The US Patent and Trademark Office officially published a series of nineteen newly granted patents for Apple Inc. today. Within this first round of notables we point to Apple winning a design patent for their older iPod's outer casings, another patent covering the Mac's unique translucent and auto-timing windowing system for such things as sound and brightness and lastly, and perhaps more importantly, Apple has been granted a patent for a new light display. This new display technology could be one of the keys of pushing the iPad further into the enterprise market.
Granted Patent: Light Sensitive Display
Apple has been granted a patent for a "light sensitive display." This is Apple's second granted patent on this subject which could suggest that it's more than a defensive patent. The first patent was granted in November 2009 and shortly thereafter, Apple applied for a "light pen" patent which tied directly into this "light sensitive display" to provide us with context. Interestingly, a new report surfaced in November that discussed a next generation Multi-Touch Display in development that will be able to work with a stylus and touches made with a glove. The release of such a display in concert with a light pen would allow devices like the iPad to further penetrate professional markets like health care, the legal field and beyond – where signatures and filling in electronic forms is paramount.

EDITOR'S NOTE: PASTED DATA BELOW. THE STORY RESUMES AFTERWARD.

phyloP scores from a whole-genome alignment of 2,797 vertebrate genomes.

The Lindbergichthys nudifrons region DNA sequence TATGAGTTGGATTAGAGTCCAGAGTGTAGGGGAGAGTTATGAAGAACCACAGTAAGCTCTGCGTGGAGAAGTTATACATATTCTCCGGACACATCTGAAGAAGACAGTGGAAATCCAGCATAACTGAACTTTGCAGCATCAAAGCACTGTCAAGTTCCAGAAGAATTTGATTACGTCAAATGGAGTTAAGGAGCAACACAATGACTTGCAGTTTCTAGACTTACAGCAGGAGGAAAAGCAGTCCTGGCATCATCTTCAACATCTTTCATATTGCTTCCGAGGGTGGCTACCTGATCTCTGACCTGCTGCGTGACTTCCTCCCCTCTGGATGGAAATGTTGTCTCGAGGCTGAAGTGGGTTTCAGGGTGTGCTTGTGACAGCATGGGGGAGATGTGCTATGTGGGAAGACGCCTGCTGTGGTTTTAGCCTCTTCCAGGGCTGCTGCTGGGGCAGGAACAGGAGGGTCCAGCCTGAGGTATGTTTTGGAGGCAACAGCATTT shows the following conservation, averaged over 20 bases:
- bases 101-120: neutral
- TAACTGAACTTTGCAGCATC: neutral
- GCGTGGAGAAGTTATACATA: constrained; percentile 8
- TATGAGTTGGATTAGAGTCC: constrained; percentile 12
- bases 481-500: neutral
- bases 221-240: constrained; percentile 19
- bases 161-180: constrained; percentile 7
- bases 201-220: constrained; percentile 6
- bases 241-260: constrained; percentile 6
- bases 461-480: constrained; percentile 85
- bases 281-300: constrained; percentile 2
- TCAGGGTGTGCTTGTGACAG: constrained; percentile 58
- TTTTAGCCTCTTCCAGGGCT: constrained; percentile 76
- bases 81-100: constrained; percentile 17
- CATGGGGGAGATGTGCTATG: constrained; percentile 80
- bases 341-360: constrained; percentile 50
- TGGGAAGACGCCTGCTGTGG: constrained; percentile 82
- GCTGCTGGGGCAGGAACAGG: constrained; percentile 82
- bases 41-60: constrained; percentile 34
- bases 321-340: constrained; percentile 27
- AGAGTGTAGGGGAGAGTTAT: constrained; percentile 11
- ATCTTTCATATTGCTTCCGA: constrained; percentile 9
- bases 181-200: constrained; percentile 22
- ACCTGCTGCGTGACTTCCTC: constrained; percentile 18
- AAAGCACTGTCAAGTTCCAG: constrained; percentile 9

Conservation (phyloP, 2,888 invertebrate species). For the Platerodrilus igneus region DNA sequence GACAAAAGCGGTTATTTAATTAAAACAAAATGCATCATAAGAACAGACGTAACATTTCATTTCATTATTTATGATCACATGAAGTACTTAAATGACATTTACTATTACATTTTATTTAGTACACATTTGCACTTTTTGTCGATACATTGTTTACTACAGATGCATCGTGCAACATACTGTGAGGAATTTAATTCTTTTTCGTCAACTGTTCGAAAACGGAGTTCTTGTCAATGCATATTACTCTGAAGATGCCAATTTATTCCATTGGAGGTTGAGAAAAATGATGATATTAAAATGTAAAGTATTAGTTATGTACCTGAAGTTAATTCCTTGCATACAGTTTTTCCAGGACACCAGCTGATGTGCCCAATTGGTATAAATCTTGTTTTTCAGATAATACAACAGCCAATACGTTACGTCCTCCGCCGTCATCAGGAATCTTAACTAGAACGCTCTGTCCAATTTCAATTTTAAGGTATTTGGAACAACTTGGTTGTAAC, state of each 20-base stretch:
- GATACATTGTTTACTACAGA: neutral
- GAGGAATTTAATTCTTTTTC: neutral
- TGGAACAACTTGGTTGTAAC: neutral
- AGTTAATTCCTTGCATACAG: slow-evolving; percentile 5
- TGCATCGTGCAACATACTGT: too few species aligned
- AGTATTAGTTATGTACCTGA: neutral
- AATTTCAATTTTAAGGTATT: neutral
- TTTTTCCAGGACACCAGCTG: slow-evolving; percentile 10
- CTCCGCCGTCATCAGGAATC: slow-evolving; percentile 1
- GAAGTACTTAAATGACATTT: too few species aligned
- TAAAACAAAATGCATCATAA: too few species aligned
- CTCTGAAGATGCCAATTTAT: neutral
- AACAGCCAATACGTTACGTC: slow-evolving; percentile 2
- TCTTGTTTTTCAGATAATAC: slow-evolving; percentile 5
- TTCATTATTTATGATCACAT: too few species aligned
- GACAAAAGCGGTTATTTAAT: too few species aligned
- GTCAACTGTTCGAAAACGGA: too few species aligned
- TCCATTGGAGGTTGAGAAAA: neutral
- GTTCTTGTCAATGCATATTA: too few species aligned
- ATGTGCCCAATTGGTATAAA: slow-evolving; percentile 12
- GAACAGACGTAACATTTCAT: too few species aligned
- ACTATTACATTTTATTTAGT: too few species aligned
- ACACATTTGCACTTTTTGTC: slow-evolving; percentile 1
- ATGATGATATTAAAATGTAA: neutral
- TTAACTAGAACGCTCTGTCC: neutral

Apple's patent FIG. 15 illustrates a handheld device together with an optical wand. FIG. 17 illustrates a front illuminated display which involves incorporating a light guide in front of the liquid crystal material. To improve the light collection a reflector may be included behind the lamp to reflect light that is emitted away from the light guide, and to re-direct the light into the light guide.
Apple's patent FIG. 20 illustrates significant diffraction as a result of a plastic pen. One suitable technique for the localized diffusion of light involves using a plastic pen to touch the front of the display. The internally reflected light coincident with the location that the pen touches the display will significantly diffuse and be directed toward the photo sensitive elements within the display. Patent FIG. 21 illustrates a shadow of a pointing device and a shadow with illuminated region of a pointing device.
Apple's Primary Patent Claim Covers the Following: A display device including a viewing surface comprising: a stack of layers configured to display an image; a light guide adjacent to the viewing surface; a light source for establishing internally reflected light within the light guide; a plurality of light sensitive elements formed within the stacked structure, the plurality of light sensitive elements configured to detect a diffusion of the light from the light guide due to contact of an object on the light guide; and a layer included in the stacked structure, the layer including a non-continuous opening configured to direct the diffusion of the light towards the plurality of light sensitive elements to a greater extent than collimated light.
Apple credits Adiel Abileah, Willem den Boer and Pat Green as the inventors of Granted Patent 7,852,417, originally filed in Q4 2007.
Granted Patent: Timed Translucent Windows